Friday, September 18, 2009

Daylilies Planted!

It has been 18 days since the past post. There hasn't been much happening in in the garden until the past several days. The daylilies bought at Lilywood Farms were picked up over Labor Day weekend. There were nearly three dozen of them to be planted. The majority went in along the north fence. (Sorry for the bad photo -- it was late in the day, so the shadows were deepening and making for awkward contrasts.)

This bed reaches from the sunporch to the hosta and lily garden in the back corner. It's five feet wide and about 35 feet long. I turned over the dirt for about 10 feet and then gave up. The rest of the lilies were planted in decent sized holes dug out of the hard dirt. My shoulders couldn't take any more digging. I thought about renting a tiller but never got around to it. Three daylilies were planted along the north fence, just inside the entrance to the back garden. They've been mulched and look better now. This was taken just after they went in.

Four of the daylilies were planted up front, at the SW corner of the house. I'm hoping they'll grow up enough to help mask the hose connection. I'll put some other plants in front to give it some depth.
Several daylilies are planted in the maple island. You can't see much of them behind the ferns and hostas. I think they'll get enough sunlight there. I got 3 of each kind of daylily, but I didn't plant them together. When they start blooming, there should be a good mix of colors and styles.
I saw some pansies at a good price at Lowe's last week, so I bought a couple of flats for color and put most of them along the edge of the island for color. I put more of the pansies by the pink dogwood. The scrawny nasturtiums were pulled up. A couple of them managed to produce a single flower, but they weren't adding much to the yard decor.
Did I mention that last spring I bought three witch hazel bushes from Michigan Bulb and that one of them died? Well, it didn't! Just last week I noticed that the stalk has leaves on it! If this isn't a great reason for extreme procrastination, I don't know what is. I can't tell you how many times I nearly pulled up the stick and threw it away. It's hard to see the leaves against the grass, but they're there -- I swear! You can see the top part of the stem where it got so dry that it cracked and fell over. [Poke the picture to see a larger version.]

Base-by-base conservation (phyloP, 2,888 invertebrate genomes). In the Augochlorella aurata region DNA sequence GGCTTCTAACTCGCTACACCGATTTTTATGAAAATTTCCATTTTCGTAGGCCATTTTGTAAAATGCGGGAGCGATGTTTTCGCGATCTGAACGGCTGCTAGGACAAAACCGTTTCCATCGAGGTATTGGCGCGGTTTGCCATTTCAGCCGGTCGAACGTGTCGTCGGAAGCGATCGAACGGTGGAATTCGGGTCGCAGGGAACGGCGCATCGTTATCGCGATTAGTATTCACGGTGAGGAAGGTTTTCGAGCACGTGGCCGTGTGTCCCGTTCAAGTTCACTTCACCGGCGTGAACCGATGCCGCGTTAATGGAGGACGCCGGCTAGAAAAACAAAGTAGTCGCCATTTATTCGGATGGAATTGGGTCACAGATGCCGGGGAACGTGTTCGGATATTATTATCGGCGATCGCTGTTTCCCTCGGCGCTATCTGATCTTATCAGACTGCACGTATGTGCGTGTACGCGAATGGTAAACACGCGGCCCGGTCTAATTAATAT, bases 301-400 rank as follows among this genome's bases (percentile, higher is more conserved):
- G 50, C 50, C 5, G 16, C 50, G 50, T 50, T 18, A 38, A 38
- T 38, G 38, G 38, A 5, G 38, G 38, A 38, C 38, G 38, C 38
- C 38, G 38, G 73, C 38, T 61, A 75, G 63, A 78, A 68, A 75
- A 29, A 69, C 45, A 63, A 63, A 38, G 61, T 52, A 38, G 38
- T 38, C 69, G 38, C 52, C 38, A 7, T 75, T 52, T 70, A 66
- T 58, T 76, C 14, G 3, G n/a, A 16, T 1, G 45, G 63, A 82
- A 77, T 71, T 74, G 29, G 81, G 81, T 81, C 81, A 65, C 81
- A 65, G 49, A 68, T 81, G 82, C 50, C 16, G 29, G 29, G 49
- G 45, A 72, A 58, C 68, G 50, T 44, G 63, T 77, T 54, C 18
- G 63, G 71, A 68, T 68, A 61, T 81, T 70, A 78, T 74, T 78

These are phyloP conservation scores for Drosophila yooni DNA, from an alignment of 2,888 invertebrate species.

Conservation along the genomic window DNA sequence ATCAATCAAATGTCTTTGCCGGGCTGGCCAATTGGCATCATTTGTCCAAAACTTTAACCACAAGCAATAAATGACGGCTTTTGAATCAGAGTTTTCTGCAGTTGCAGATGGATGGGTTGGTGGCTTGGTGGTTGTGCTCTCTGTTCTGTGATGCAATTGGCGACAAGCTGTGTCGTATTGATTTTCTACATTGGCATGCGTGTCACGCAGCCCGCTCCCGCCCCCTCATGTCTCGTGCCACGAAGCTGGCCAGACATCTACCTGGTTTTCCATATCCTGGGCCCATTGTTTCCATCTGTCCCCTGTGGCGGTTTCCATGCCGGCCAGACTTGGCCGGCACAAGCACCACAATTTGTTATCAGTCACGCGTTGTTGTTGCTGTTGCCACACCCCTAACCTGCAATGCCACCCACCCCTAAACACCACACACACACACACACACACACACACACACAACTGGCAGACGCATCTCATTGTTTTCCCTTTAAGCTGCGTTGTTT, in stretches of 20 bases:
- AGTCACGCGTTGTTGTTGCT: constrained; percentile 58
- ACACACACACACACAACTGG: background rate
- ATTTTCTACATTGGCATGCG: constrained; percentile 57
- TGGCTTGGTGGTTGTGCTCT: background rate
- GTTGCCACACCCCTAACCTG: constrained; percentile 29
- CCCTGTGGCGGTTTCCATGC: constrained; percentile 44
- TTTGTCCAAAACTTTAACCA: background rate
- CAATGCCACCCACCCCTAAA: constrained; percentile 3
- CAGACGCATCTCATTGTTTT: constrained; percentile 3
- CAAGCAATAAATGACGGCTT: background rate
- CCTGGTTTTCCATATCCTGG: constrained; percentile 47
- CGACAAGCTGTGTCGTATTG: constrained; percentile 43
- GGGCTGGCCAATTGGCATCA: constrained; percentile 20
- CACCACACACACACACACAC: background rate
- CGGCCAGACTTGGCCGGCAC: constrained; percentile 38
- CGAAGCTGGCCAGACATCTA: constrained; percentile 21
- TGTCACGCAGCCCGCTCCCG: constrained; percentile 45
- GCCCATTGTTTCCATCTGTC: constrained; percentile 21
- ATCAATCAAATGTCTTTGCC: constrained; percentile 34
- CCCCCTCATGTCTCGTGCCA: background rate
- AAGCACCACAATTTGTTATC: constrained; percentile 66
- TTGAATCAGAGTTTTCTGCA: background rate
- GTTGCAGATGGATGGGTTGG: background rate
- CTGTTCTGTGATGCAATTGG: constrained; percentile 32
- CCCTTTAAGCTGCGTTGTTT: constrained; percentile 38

I'm proud to announce that we got the first beautiful, red, ripe tomato off the plants yesterday! There are probably a half dozen more that are very green but firm and healthy looking. I trimmed back some of the foliage so the fading sun can get to them. If they never turn red, I won't mind. I love fried green tomatoes. I'm just tickled that we got any at all.
I trimmed back all of the gladiolus foliage, which was getting pretty raggy looking. What green remains is mainly weeds. I think I'm going to mulch them well and leave them in the ground, although in Zone 6 we're warned to take them up for the winter. I'm banking on a warm winter and hoping for a warmer summer next year. If they don't do well next summer, they will be history. That one mum is looking good. I think I should get more to edge that flower bed in a semicircle from fence to fence. There are some later mums by the gate that are just beginning to show color.

Here are the hollyhocks. The slightly smaller ones in back (red arrow) were planted from seeds. The larger one up front (yellow arrow) was purchased from Michigan Bulb. They're not all that different in size, even though the seeds were planted fairly late in the season. There's a lesson here. They should make a lovely patch of tall color at that corner of the house next summer.
One of the arbor vitae bushes died. I need to go back to the nursery and find out if they guarantee them. The other one is showing a small patch of browning. I'm hoping it's just natural aging and not a sign of a serious problem.
I noticed the leaves on one of the dragon flowers by the front walkway had some white on it, almost as if it had been sprinkled with flour or plaster dust. You can see some of it on the leaves behind the flower. I noticed the same thing on a friend's flowers when we visited last week but thought they had just dusted it with an insectide or bone meal or something. Maybe not. I need to figure out what this is and if I need to do anything about it. So far this is the only plant I've seen with the problem.
The weather is holding nicely . I'm having fun getting the garden ready for winter, even if it does mean some awfully sore muscles at night!